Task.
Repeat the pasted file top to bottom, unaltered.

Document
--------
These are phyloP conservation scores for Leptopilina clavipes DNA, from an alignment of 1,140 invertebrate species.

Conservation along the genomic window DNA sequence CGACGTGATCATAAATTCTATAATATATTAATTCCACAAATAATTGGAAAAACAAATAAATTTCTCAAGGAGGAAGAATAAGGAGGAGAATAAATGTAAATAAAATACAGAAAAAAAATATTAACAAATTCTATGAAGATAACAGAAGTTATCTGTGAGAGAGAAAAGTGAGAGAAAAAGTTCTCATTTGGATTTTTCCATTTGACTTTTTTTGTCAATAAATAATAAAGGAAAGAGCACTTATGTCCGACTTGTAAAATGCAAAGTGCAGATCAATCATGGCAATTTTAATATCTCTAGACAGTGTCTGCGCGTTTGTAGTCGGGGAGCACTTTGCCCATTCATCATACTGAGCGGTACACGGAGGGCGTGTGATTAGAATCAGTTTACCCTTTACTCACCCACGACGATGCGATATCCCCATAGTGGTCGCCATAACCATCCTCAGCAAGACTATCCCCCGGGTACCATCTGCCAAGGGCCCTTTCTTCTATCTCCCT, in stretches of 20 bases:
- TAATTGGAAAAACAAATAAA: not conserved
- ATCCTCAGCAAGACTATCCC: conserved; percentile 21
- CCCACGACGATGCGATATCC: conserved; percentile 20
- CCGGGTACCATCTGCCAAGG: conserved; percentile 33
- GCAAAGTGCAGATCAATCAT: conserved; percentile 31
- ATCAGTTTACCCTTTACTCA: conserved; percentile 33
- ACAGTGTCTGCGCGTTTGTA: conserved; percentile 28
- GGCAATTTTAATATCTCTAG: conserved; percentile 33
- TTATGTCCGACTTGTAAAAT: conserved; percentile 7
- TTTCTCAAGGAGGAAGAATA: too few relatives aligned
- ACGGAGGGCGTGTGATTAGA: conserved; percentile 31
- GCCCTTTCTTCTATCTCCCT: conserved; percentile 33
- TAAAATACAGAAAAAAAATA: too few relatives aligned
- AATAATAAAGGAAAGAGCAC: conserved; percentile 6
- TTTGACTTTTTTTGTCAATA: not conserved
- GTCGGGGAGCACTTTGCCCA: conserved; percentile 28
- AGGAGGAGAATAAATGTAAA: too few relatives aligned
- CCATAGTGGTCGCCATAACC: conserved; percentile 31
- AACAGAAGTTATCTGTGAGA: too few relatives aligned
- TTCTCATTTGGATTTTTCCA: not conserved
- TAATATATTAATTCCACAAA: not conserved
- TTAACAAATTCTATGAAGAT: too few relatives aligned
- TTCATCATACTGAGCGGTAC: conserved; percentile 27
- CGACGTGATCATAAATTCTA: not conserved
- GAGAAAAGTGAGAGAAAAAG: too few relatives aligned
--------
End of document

These are phyloP conservation scores for Leptopilina clavipes DNA, from an alignment of 1,140 invertebrate species.

Conservation along the genomic window DNA sequence CGACGTGATCATAAATTCTATAATATATTAATTCCACAAATAATTGGAAAAACAAATAAATTTCTCAAGGAGGAAGAATAAGGAGGAGAATAAATGTAAATAAAATACAGAAAAAAAATATTAACAAATTCTATGAAGATAACAGAAGTTATCTGTGAGAGAGAAAAGTGAGAGAAAAAGTTCTCATTTGGATTTTTCCATTTGACTTTTTTTGTCAATAAATAATAAAGGAAAGAGCACTTATGTCCGACTTGTAAAATGCAAAGTGCAGATCAATCATGGCAATTTTAATATCTCTAGACAGTGTCTGCGCGTTTGTAGTCGGGGAGCACTTTGCCCATTCATCATACTGAGCGGTACACGGAGGGCGTGTGATTAGAATCAGTTTACCCTTTACTCACCCACGACGATGCGATATCCCCATAGTGGTCGCCATAACCATCCTCAGCAAGACTATCCCCCGGGTACCATCTGCCAAGGGCCCTTTCTTCTATCTCCCT, in stretches of 20 bases:
- TAATTGGAAAAACAAATAAA: not conserved
- ATCCTCAGCAAGACTATCCC: conserved; percentile 21
- CCCACGACGATGCGATATCC: conserved; percentile 20
- CCGGGTACCATCTGCCAAGG: conserved; percentile 33
- GCAAAGTGCAGATCAATCAT: conserved; percentile 31
- ATCAGTTTACCCTTTACTCA: conserved; percentile 33
- ACAGTGTCTGCGCGTTTGTA: conserved; percentile 28
- GGCAATTTTAATATCTCTAG: conserved; percentile 33
- TTATGTCCGACTTGTAAAAT: conserved; percentile 7
- TTTCTCAAGGAGGAAGAATA: too few relatives aligned
- ACGGAGGGCGTGTGATTAGA: conserved; percentile 31
- GCCCTTTCTTCTATCTCCCT: conserved; percentile 33
- TAAAATACAGAAAAAAAATA: too few relatives aligned
- AATAATAAAGGAAAGAGCAC: conserved; percentile 6
- TTTGACTTTTTTTGTCAATA: not conserved
- GTCGGGGAGCACTTTGCCCA: conserved; percentile 28
- AGGAGGAGAATAAATGTAAA: too few relatives aligned
- CCATAGTGGTCGCCATAACC: conserved; percentile 31
- AACAGAAGTTATCTGTGAGA: too few relatives aligned
- TTCTCATTTGGATTTTTCCA: not conserved
- TAATATATTAATTCCACAAA: not conserved
- TTAACAAATTCTATGAAGAT: too few relatives aligned
- TTCATCATACTGAGCGGTAC: conserved; percentile 27
- CGACGTGATCATAAATTCTA: not conserved
- GAGAAAAGTGAGAGAAAAAG: too few relatives aligned